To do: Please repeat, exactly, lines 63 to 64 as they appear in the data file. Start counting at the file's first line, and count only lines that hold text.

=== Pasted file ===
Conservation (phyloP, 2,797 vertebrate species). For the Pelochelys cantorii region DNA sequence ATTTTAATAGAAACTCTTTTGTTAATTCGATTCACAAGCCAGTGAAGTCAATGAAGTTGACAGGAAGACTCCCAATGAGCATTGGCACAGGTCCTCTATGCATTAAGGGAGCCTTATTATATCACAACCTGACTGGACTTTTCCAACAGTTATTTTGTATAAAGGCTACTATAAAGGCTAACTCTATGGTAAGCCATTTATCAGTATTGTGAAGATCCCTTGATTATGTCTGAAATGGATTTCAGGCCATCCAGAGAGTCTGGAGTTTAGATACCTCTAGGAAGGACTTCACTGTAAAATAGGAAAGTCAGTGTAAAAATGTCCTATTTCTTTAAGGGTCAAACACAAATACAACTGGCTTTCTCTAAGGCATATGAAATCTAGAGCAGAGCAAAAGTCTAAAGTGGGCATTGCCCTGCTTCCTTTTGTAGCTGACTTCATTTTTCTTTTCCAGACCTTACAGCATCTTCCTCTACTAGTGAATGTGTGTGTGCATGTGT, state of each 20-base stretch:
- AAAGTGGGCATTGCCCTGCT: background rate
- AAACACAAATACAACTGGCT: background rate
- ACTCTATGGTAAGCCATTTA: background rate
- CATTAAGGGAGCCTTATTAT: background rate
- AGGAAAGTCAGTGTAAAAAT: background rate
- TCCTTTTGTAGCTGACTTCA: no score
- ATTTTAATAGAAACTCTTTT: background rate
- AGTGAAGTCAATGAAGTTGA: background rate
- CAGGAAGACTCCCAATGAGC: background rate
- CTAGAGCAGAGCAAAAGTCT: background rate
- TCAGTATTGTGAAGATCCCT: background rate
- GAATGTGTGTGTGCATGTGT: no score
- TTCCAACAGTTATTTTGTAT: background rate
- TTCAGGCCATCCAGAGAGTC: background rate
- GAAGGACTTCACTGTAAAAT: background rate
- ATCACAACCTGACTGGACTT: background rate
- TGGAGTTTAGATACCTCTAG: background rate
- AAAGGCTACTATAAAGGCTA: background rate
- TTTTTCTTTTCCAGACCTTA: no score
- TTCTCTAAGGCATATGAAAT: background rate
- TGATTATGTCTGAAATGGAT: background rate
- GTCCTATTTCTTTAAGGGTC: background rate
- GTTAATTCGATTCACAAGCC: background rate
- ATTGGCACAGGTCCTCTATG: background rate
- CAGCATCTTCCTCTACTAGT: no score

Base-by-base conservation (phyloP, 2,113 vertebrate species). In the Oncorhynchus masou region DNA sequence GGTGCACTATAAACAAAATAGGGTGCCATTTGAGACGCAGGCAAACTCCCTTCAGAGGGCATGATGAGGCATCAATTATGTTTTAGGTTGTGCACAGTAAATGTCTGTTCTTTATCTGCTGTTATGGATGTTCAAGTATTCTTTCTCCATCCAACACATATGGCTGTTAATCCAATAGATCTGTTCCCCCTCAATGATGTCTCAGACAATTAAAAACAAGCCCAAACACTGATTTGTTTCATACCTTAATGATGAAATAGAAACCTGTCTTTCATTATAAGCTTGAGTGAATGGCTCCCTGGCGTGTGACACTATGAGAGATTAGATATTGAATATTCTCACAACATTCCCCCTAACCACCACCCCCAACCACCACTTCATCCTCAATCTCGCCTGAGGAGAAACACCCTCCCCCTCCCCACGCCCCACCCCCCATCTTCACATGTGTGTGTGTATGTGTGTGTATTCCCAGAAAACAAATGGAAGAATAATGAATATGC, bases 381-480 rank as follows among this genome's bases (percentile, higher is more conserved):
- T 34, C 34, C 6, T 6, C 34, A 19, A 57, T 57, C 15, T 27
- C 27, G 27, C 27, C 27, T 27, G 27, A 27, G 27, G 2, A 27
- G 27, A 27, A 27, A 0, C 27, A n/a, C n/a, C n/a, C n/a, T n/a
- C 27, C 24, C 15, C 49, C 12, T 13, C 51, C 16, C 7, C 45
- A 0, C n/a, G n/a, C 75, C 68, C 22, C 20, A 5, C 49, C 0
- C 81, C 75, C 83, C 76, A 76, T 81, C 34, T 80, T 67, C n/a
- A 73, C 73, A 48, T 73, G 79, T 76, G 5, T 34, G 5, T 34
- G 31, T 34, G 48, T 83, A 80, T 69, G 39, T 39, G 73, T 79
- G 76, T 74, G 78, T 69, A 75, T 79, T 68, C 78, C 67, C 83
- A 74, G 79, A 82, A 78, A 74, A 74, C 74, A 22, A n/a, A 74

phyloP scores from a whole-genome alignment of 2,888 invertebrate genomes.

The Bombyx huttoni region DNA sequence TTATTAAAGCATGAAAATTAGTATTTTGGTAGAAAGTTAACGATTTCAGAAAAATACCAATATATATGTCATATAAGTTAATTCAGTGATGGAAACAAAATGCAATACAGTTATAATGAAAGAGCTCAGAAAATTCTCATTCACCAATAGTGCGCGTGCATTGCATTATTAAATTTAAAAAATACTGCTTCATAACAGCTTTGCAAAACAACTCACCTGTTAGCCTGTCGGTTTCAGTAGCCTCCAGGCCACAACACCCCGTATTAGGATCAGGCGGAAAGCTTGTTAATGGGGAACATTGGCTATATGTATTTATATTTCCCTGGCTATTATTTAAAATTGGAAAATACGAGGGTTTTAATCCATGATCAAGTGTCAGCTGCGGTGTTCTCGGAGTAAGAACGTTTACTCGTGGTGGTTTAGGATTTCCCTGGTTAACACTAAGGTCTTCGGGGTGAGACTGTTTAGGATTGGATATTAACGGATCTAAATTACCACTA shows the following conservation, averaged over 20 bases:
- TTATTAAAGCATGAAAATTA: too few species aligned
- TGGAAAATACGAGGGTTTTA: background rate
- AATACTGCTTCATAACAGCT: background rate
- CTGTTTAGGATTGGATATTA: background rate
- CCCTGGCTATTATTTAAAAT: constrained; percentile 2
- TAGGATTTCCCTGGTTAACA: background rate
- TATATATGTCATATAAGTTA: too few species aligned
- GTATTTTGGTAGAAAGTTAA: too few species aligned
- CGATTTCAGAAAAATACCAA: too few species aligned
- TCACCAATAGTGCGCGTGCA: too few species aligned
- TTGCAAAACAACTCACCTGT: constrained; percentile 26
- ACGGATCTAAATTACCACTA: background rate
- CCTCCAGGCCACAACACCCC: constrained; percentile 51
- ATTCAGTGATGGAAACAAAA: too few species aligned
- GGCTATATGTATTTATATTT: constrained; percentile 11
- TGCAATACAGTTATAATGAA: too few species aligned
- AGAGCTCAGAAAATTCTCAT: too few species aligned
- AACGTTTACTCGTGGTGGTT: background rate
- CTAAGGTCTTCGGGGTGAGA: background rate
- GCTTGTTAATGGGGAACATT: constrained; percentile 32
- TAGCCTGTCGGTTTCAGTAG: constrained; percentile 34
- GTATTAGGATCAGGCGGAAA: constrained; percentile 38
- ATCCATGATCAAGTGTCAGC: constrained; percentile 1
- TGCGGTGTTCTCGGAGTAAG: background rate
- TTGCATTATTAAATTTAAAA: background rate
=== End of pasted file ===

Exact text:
- TGCGGTGTTCTCGGAGTAAG: background rate
- TTGCATTATTAAATTTAAAA: background rate